Imagine entering a world where passion for four wheels is experienced with extreme intensity, reaching extreme levels of perfection and fascination. We are talking about Japan, where cars have always been regarded as extensions of the personality and creativity of those who drive them.
Here, the care and passion for customizing vehicles does not go unnoticed: it is called tuning, and it is the art of modifying cars in every detail, from aesthetic to mechanical components, for a more appealing result and performance never seen before. But where does this Made in Japan "ritual" originate?
Japanese car culture has its roots in the bōsōzoku movement, a tribe of rebellious young people who loved to customize motorcycles and cars, resulting in unprecedented masterpieces on four wheels. The bōsōzoku culture, which emerged in the 1980s, represented a kind of reaction to the monotony of white-collar life and a declaration of independence against social conventions. Members of this tribe were considered "outsiders," ready to defy the rules and break all boundaries, just like the protagonists of the movie "The Savage" with Marlon Brando! Yet beyond their exaggerated spirits, the bōsōzoku were true car artists and boasted unparalleled creativity and craftsmanship.
If the nighttime streets of the Japanese capital were once enlivened by these gangs of motor thugs, today their legacy has given rise to less extreme but no less passionate movements: what remains of the old rebellious tribe enlivens modern Japanese petrolheads, pushing them to go beyond the limits of customization and "Japanese-style" tuning, made up of impossible chassis stunts, screaming colors, aerodynamic appendages that look like they want to take off, and exhausts that point straight for the clouds. But also exalting motoring enthusiasts in Japan is drifting, a driving style that requires flawless control of the car during cornering and side-slipping, now regarded here as a sport in its own right and enhanced by nationwide competitions and events featuring models such as the Toyota Supra, Nissan Silvia and Mazda RX-7, all cars that embody the very essence of Japanese car culture.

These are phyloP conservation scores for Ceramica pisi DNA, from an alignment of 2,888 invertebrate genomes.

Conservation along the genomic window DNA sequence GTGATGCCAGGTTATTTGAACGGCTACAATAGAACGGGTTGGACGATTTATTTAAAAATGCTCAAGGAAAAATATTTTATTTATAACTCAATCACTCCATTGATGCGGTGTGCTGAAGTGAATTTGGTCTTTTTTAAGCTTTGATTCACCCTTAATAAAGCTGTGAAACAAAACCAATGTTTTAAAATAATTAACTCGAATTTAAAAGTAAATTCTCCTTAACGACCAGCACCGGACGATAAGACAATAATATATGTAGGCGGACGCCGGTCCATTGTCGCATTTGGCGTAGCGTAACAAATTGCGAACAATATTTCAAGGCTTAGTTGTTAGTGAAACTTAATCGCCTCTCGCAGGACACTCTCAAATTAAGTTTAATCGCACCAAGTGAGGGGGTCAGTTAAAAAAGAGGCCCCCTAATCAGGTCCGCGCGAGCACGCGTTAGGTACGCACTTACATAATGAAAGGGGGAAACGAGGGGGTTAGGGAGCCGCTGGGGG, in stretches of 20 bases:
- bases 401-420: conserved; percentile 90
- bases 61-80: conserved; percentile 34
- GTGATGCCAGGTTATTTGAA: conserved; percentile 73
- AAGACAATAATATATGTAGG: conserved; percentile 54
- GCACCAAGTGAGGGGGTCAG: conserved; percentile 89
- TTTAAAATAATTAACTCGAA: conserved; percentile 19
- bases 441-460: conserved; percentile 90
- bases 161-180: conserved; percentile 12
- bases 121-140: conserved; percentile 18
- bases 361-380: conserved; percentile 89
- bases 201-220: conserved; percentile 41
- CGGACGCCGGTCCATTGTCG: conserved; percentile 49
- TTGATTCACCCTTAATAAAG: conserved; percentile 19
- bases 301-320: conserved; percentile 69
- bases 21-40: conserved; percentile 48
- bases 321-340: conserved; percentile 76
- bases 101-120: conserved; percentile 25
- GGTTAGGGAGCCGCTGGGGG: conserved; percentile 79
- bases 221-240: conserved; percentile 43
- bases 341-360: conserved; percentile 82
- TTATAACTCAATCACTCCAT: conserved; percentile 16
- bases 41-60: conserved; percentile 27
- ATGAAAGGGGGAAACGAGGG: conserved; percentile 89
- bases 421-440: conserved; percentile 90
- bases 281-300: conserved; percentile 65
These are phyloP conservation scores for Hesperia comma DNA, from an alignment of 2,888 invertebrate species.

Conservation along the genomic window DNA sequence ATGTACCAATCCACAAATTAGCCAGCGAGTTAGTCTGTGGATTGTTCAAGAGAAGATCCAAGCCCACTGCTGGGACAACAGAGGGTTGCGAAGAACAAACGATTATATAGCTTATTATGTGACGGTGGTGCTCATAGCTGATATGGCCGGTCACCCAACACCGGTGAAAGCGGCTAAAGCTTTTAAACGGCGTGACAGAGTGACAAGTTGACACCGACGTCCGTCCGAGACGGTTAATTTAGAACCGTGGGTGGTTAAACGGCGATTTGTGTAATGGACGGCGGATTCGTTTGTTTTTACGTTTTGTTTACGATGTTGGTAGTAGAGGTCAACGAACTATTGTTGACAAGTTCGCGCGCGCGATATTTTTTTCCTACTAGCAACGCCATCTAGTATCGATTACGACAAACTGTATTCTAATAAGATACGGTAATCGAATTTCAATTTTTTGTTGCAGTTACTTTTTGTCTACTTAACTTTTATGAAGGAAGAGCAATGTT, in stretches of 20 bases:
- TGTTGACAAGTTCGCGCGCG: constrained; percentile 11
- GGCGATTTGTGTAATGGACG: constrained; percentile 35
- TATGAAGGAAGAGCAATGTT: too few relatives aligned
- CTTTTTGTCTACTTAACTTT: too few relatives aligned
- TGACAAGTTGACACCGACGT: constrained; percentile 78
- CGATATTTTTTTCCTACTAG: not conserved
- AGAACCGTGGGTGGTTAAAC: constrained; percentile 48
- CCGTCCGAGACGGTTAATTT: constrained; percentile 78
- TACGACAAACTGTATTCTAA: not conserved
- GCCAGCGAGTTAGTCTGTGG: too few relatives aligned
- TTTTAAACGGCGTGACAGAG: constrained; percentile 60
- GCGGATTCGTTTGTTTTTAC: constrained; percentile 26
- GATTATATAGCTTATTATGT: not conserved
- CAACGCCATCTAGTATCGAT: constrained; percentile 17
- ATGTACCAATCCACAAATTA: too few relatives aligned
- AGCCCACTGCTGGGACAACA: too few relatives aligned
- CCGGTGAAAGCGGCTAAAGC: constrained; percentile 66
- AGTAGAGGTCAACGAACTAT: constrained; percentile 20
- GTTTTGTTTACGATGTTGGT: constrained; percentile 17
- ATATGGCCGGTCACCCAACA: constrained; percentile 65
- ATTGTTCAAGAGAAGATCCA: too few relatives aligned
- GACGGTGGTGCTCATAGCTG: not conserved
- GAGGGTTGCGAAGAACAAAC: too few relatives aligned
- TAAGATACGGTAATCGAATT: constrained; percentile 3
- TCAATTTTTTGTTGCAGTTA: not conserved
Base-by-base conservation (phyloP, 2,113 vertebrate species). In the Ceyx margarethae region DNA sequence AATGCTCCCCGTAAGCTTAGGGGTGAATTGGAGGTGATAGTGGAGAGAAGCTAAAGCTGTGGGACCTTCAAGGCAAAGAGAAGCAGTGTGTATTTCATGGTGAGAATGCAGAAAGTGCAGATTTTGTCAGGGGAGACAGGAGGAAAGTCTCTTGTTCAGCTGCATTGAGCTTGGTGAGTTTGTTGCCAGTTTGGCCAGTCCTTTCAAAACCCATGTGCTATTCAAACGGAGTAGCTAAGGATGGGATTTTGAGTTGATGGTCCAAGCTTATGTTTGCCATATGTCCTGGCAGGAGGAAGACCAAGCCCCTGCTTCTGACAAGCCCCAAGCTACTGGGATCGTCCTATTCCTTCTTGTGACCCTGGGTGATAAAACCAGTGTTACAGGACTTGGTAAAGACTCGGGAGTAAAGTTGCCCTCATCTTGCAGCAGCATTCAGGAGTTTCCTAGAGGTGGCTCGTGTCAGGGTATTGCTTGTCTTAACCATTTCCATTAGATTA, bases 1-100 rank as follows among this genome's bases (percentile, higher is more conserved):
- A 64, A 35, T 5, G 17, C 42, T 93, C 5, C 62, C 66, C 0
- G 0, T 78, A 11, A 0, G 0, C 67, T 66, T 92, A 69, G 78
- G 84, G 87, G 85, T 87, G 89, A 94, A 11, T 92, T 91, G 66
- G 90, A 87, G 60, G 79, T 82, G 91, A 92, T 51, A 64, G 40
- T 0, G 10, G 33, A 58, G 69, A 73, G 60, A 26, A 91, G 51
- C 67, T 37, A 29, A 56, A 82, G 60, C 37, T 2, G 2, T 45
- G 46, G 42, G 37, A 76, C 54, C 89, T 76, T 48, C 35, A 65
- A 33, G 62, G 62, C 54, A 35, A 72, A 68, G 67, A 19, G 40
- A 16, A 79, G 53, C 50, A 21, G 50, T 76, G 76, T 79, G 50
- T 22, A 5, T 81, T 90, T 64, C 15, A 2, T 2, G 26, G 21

But in Japan, the love of cars is a real passion that transcends geographical and cultural borders, embracing even European and American cars, both vintage and modern. Among the most beloved vintage cars is definitely the Porsche 911, both in its classic and Turbo versions, for its elegance and super sporty performance. But also vintage Ferraris, such as the 308 GTB and the Testarossa, modern Italian supercars like the Ferrari 458 Italia, the F12 Berlinetta or the Lamborghini Huracán, which drive Japanese enthusiasts crazy for their aggressive lines and the powerful roar of their engines, or American supercars with extreme performance like the Chevrolet Corvette and the Dodge Viper.
Here cars are not only an individual passion, but also a form of belonging to a community: behind each vehicle there is a society of enthusiasts, clubs and associations organized according to the preferred car model, driving style or modifications made to the vehicles. Just think of the Tokyo Auto Salon, one of Japan's largest automotive events, where you can admire the latest and most extreme car modifications, watch competitions and driving demonstrations, and meet the country's best tuners and drivers.
But it is not only in clubs and rallies that Japanese car culture is at its best. On the thundering streets of Tokyo, amidst twinkling lights, skyscrapers, and incessant streams of people, the roar of engines is heard just enough to draw attention to speeding supercars, rare and treasured vintage cars, and highly customized vehicles that look like something straight out of the most futuristic of video games and that tell the vibrant essence of this country's automotive dimension.
Photo credits: RAGAZZI CLUB